Which brings me to something I observed on our trip this past May. As our flight was about to depart, we noticed that while we were crammed together in a very full row, the row ahead of us only had one person, sitting on the window. “I’ll just jump up and sit in that aisle seat,” Rich offered. “That way maybe we can stretch out and grab some sleep on the flight.” Sounded reasonable enough, but as soon as he stood to move ahead, the guy sitting in the window seat of that row immediately slung his big, hairy, flip-flopped foot across the middle seat and onto the aisle seat, glaring at Rich over the top of his sunglasses (yes, sunglasses. Inside. On a plane). Wow, what a jerk, I thought. Rich returned to his seat next to me and sat down. “Sorry, I don’t think I’m moving,” he whispered. “It’s fine,” I grumbled back, “you probably don’t want to be near him anyway.” Just then, the captain came on the intercom and announced that they would be holding our departure to allow for some passengers coming in on a late connection. The guy in front of us exhaled loudly in disgust. I turned to Rich, “Wouldn’t it be awesome if they end up sitting right next to him?” Rich nodded. We settled in to wait for the additional passengers, the time punctuated by a few irritated groans from the guy in the row ahead of us. Finally, we heard breathless voices as the remaining passengers arrived and began to hurriedly make their way down the aisle to find their seats. An older woman stopped at the row ahead of us and squinted at the numbers above before yelling triumphantly over her shoulder, “THIS IS IT, HONEY! THIS IS OUR ROW!” As her adult son joined her, she threw multiple bags onto the floor and squeezed into the seat next to Grumpy Sunglasses Guy. I turned to Rich, unable to contain my glee, “This is fantastic!” “I hope she’s chatty,” Rich added, watching as the woman and her son (and all their bags) settled in ahead of us. Still out of breath, she turned with a grateful smile to Grumpy Sunglasses Guy, “Thank you for waiting for us!” He snorted. “It wasn’t my choice, believe me,” he shot back, sighing loudly before turning toward the window. She was not easily deterred, however, and continued chatting happily at his back, filling him in on all the details of their travel, seemingly oblivious to his disinterest. Rich and I just sat and observed, savoring the sweet schadenfreude of seeing someone get what they deserve. The lady continued to ramble on as Grumpy Sunglasses Guy writhed uncomfortably, and I thought with great satisfaction, this can’t get any better. After enjoying it all for a while, I sighed contentedly and got out my headphones and my book, settling in for the flight. All was right with the universe. About an hour later, I glanced up from my reading and saw to my great pleasure that she was still talking. Ha! Love it. But wait, it looked almost like – he was actually listening. And his body language was all different. He appeared relaxed and kind of…pleasant. Wait, what? I took out my headphones and sure enough, they were having a conversation. I couldn’t hear what they were saying, but his head was angled in towards her as he listened intently, and I could hear that he was talking too. Weird. I went back to my book. Finally we began our descent, so I took out my headphones and started to put them away. The in-flight movie was just finishing up – McFarland, USA – one of those feel-good, based-on-a-true-story sports movies. It was the final scene, where the team runs in the state championship race. Rich, who had been watching the movie, shifted his gaze for a moment and then looked at me. He pointed to the guy ahead of us, “He’s crying,” he whispered incredulously. I glanced over, and true enough, he was wiping his eyes. Wow. We were on the ground a half hour later, and as we stood to get our bags from the overhead compartment, I looked over at the row ahead of us. The guy had his sunglasses perched on the top of his head and was reclining against the window, laughing with the lady. Like he wasn’t in any hurry at all, completely at ease and content to sit and chat with his new best friend. And I was stunned. At the beginning of the flight I thought things couldn’t get any better because come on, what’s better than karma? What’s better than seeing a total jerk get what he deserves? I now found myself looking at it.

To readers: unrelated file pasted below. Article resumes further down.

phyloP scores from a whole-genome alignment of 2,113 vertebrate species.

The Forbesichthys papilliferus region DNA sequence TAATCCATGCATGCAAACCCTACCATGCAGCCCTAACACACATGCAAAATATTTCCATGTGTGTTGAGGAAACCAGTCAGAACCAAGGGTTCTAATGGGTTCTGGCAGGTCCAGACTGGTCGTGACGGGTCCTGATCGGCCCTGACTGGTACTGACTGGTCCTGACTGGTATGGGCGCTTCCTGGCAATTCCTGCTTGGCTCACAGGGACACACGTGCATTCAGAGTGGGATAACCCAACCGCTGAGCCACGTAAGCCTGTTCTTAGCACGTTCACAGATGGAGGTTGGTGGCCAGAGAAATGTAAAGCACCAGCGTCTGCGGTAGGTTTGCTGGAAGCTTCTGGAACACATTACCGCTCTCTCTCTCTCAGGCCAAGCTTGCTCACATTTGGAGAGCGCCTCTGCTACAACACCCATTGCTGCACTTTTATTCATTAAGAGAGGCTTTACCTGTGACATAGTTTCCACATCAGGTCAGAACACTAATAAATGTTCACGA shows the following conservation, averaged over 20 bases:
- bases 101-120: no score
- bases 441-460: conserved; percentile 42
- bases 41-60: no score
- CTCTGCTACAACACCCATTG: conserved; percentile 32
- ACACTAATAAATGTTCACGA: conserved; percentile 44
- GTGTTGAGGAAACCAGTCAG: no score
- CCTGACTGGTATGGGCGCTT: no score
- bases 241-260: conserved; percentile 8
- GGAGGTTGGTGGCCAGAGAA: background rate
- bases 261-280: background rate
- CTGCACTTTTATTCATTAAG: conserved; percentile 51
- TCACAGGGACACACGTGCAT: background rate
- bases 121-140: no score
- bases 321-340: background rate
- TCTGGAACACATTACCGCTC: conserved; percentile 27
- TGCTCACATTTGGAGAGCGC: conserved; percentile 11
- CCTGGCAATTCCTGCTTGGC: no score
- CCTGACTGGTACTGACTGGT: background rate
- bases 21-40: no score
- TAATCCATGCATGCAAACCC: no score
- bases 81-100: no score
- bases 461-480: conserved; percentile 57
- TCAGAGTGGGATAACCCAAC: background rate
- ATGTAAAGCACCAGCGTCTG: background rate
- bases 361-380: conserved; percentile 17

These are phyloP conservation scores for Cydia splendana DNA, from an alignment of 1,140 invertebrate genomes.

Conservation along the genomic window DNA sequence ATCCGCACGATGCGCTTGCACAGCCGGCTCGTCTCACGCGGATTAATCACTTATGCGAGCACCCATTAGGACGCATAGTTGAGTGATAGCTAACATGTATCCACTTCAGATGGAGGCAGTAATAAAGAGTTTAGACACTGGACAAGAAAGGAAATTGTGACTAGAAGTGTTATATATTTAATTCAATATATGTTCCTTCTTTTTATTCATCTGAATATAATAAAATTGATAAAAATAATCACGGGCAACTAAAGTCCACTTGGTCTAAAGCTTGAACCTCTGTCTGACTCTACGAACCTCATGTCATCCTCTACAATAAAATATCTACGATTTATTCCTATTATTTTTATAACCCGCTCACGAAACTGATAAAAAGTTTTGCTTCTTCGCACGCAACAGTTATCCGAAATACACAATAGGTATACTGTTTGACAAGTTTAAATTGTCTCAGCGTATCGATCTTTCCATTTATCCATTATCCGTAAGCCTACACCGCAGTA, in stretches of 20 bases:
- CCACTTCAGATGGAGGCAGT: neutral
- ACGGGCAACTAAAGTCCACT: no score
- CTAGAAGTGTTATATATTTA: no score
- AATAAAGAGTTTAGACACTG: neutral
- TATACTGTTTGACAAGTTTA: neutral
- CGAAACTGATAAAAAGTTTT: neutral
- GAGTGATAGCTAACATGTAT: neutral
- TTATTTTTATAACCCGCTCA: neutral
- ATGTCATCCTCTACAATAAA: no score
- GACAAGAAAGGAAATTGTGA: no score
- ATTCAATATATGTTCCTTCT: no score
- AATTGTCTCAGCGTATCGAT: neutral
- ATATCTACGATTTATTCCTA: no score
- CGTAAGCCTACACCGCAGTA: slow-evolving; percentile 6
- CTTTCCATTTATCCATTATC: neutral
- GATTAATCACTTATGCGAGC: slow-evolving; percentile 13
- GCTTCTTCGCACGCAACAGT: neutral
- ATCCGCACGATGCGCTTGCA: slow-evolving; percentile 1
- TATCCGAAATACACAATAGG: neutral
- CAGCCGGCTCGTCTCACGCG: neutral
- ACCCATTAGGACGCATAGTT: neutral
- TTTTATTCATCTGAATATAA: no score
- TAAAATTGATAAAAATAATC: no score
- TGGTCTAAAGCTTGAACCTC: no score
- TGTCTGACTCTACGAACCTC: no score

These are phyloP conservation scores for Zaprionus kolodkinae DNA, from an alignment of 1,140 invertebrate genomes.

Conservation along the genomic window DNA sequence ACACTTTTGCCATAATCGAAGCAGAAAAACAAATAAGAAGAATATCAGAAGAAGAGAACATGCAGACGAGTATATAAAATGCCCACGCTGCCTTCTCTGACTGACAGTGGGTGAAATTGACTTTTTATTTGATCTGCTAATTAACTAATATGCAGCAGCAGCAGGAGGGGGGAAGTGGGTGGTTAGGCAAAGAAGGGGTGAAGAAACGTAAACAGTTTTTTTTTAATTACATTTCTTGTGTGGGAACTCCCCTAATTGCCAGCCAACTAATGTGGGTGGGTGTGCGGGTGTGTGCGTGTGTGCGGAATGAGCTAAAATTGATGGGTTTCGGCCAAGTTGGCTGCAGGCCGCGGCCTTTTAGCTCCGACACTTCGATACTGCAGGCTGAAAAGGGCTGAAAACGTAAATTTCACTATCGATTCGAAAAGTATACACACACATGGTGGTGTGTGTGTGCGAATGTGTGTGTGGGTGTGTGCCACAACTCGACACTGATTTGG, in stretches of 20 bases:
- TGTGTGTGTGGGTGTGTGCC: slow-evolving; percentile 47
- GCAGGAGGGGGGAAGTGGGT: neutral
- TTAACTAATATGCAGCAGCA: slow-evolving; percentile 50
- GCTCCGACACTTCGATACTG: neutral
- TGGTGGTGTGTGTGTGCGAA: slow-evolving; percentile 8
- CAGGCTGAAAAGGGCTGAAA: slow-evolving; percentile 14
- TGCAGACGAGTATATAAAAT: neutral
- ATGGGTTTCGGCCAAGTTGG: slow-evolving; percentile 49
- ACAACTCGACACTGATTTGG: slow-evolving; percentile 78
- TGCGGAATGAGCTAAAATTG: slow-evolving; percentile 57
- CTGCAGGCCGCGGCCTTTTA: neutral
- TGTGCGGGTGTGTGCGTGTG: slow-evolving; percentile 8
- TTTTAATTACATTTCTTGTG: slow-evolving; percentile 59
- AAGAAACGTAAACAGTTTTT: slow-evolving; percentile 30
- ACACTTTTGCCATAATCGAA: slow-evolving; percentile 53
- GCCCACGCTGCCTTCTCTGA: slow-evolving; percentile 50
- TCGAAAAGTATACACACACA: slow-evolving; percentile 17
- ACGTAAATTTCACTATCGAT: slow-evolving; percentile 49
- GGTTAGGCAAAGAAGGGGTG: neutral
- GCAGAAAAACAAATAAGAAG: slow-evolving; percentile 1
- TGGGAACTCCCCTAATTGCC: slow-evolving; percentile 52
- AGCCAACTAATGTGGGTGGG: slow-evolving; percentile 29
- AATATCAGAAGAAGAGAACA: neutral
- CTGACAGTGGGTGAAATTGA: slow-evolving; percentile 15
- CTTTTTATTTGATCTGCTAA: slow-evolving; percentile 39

Grace. Grace is better.
Because I have been that jerk. We all have. And thank goodness we don’t always get what we deserve. Thank goodness.
So I’ve been thinking about that a lot lately, as tempers flare on the roads, on social media and in every other place where I’m tempted to think that it would just be so awesome if people got what’s coming to them. When I feel completely justified in letting anger make me the worst version of myself because, “That’ll teach ’em.” It’ll teach them – what?
We can’t really make karma happen anyway, it’s pretty much beyond our control. But we can be instruments of grace. We can resist the urge to return hurt with hurt, condemnation with condemnation, venom with venom. It’s not always easy – oh, how I wish it was! – and the rewards are more than we can see sometimes. But sometimes we do get to see it. On a plane, for example.
Grace > karma.
It just is.